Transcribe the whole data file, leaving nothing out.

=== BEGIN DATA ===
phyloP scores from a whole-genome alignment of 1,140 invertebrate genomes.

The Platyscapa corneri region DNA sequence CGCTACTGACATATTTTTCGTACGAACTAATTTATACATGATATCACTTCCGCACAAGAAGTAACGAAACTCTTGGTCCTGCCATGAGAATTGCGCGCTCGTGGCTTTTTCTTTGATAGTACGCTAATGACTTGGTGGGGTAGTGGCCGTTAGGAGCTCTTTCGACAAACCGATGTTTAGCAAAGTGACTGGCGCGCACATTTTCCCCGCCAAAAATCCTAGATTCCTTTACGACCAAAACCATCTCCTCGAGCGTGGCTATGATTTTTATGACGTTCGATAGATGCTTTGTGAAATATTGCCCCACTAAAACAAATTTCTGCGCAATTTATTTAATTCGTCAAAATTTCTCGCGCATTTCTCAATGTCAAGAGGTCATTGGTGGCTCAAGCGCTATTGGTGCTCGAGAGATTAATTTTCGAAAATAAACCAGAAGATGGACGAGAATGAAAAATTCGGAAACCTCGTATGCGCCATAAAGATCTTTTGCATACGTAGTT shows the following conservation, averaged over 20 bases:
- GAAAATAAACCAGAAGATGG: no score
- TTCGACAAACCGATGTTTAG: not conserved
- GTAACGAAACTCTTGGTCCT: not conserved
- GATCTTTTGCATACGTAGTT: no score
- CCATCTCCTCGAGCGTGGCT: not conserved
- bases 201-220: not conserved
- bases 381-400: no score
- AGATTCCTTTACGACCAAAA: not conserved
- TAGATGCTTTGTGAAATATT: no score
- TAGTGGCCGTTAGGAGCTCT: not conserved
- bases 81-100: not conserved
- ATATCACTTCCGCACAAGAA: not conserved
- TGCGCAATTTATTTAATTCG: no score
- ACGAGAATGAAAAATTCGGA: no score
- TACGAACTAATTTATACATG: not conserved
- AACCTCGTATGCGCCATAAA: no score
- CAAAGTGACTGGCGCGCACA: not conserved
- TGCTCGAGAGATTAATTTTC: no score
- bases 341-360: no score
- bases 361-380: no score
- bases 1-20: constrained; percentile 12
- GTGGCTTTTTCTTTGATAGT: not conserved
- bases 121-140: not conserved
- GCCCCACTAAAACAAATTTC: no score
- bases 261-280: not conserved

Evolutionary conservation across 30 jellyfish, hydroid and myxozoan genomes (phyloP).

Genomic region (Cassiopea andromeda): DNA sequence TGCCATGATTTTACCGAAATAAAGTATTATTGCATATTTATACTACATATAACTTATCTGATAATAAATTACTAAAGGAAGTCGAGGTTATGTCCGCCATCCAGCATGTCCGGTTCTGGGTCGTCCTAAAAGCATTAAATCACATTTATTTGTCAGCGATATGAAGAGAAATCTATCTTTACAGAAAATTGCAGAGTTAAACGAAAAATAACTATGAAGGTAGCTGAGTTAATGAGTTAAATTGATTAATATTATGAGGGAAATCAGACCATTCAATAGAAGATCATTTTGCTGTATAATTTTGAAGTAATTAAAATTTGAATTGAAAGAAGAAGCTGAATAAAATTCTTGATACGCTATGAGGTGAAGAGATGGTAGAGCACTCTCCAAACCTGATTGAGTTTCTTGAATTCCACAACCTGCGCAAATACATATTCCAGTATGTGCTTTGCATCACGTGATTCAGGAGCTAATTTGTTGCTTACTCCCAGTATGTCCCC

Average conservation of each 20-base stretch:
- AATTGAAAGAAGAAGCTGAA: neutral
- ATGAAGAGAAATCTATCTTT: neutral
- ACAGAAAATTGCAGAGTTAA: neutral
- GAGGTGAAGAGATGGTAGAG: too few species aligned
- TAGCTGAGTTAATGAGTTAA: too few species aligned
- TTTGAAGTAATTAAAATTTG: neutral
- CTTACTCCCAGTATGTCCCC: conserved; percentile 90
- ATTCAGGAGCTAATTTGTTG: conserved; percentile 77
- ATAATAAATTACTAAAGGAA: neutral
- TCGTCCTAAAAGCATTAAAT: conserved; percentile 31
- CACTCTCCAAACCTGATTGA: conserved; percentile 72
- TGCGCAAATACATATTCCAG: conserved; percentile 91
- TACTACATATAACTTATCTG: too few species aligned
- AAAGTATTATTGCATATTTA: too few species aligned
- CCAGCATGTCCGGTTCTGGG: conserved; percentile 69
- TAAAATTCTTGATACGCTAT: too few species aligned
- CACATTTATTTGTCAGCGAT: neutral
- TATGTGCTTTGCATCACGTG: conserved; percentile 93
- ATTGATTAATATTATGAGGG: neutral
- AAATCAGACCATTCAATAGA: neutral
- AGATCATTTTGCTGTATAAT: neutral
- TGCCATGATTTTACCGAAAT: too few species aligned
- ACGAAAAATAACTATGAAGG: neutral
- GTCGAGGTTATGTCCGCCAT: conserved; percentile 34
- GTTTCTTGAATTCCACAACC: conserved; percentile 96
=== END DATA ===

phyloP scores from a whole-genome alignment of 1,140 invertebrate genomes.

The Platyscapa corneri region DNA sequence CGCTACTGACATATTTTTCGTACGAACTAATTTATACATGATATCACTTCCGCACAAGAAGTAACGAAACTCTTGGTCCTGCCATGAGAATTGCGCGCTCGTGGCTTTTTCTTTGATAGTACGCTAATGACTTGGTGGGGTAGTGGCCGTTAGGAGCTCTTTCGACAAACCGATGTTTAGCAAAGTGACTGGCGCGCACATTTTCCCCGCCAAAAATCCTAGATTCCTTTACGACCAAAACCATCTCCTCGAGCGTGGCTATGATTTTTATGACGTTCGATAGATGCTTTGTGAAATATTGCCCCACTAAAACAAATTTCTGCGCAATTTATTTAATTCGTCAAAATTTCTCGCGCATTTCTCAATGTCAAGAGGTCATTGGTGGCTCAAGCGCTATTGGTGCTCGAGAGATTAATTTTCGAAAATAAACCAGAAGATGGACGAGAATGAAAAATTCGGAAACCTCGTATGCGCCATAAAGATCTTTTGCATACGTAGTT shows the following conservation, averaged over 20 bases:
- GAAAATAAACCAGAAGATGG: no score
- TTCGACAAACCGATGTTTAG: not conserved
- GTAACGAAACTCTTGGTCCT: not conserved
- GATCTTTTGCATACGTAGTT: no score
- CCATCTCCTCGAGCGTGGCT: not conserved
- bases 201-220: not conserved
- bases 381-400: no score
- AGATTCCTTTACGACCAAAA: not conserved
- TAGATGCTTTGTGAAATATT: no score
- TAGTGGCCGTTAGGAGCTCT: not conserved
- bases 81-100: not conserved
- ATATCACTTCCGCACAAGAA: not conserved
- TGCGCAATTTATTTAATTCG: no score
- ACGAGAATGAAAAATTCGGA: no score
- TACGAACTAATTTATACATG: not conserved
- AACCTCGTATGCGCCATAAA: no score
- CAAAGTGACTGGCGCGCACA: not conserved
- TGCTCGAGAGATTAATTTTC: no score
- bases 341-360: no score
- bases 361-380: no score
- bases 1-20: constrained; percentile 12
- GTGGCTTTTTCTTTGATAGT: not conserved
- bases 121-140: not conserved
- GCCCCACTAAAACAAATTTC: no score
- bases 261-280: not conserved

Evolutionary conservation across 30 jellyfish, hydroid and myxozoan genomes (phyloP).

Genomic region (Cassiopea andromeda): DNA sequence TGCCATGATTTTACCGAAATAAAGTATTATTGCATATTTATACTACATATAACTTATCTGATAATAAATTACTAAAGGAAGTCGAGGTTATGTCCGCCATCCAGCATGTCCGGTTCTGGGTCGTCCTAAAAGCATTAAATCACATTTATTTGTCAGCGATATGAAGAGAAATCTATCTTTACAGAAAATTGCAGAGTTAAACGAAAAATAACTATGAAGGTAGCTGAGTTAATGAGTTAAATTGATTAATATTATGAGGGAAATCAGACCATTCAATAGAAGATCATTTTGCTGTATAATTTTGAAGTAATTAAAATTTGAATTGAAAGAAGAAGCTGAATAAAATTCTTGATACGCTATGAGGTGAAGAGATGGTAGAGCACTCTCCAAACCTGATTGAGTTTCTTGAATTCCACAACCTGCGCAAATACATATTCCAGTATGTGCTTTGCATCACGTGATTCAGGAGCTAATTTGTTGCTTACTCCCAGTATGTCCCC

Average conservation of each 20-base stretch:
- AATTGAAAGAAGAAGCTGAA: neutral
- ATGAAGAGAAATCTATCTTT: neutral
- ACAGAAAATTGCAGAGTTAA: neutral
- GAGGTGAAGAGATGGTAGAG: too few species aligned
- TAGCTGAGTTAATGAGTTAA: too few species aligned
- TTTGAAGTAATTAAAATTTG: neutral
- CTTACTCCCAGTATGTCCCC: conserved; percentile 90
- ATTCAGGAGCTAATTTGTTG: conserved; percentile 77
- ATAATAAATTACTAAAGGAA: neutral
- TCGTCCTAAAAGCATTAAAT: conserved; percentile 31
- CACTCTCCAAACCTGATTGA: conserved; percentile 72
- TGCGCAAATACATATTCCAG: conserved; percentile 91
- TACTACATATAACTTATCTG: too few species aligned
- AAAGTATTATTGCATATTTA: too few species aligned
- CCAGCATGTCCGGTTCTGGG: conserved; percentile 69
- TAAAATTCTTGATACGCTAT: too few species aligned
- CACATTTATTTGTCAGCGAT: neutral
- TATGTGCTTTGCATCACGTG: conserved; percentile 93
- ATTGATTAATATTATGAGGG: neutral
- AAATCAGACCATTCAATAGA: neutral
- AGATCATTTTGCTGTATAAT: neutral
- TGCCATGATTTTACCGAAAT: too few species aligned
- ACGAAAAATAACTATGAAGG: neutral
- GTCGAGGTTATGTCCGCCAT: conserved; percentile 34
- GTTTCTTGAATTCCACAACC: conserved; percentile 96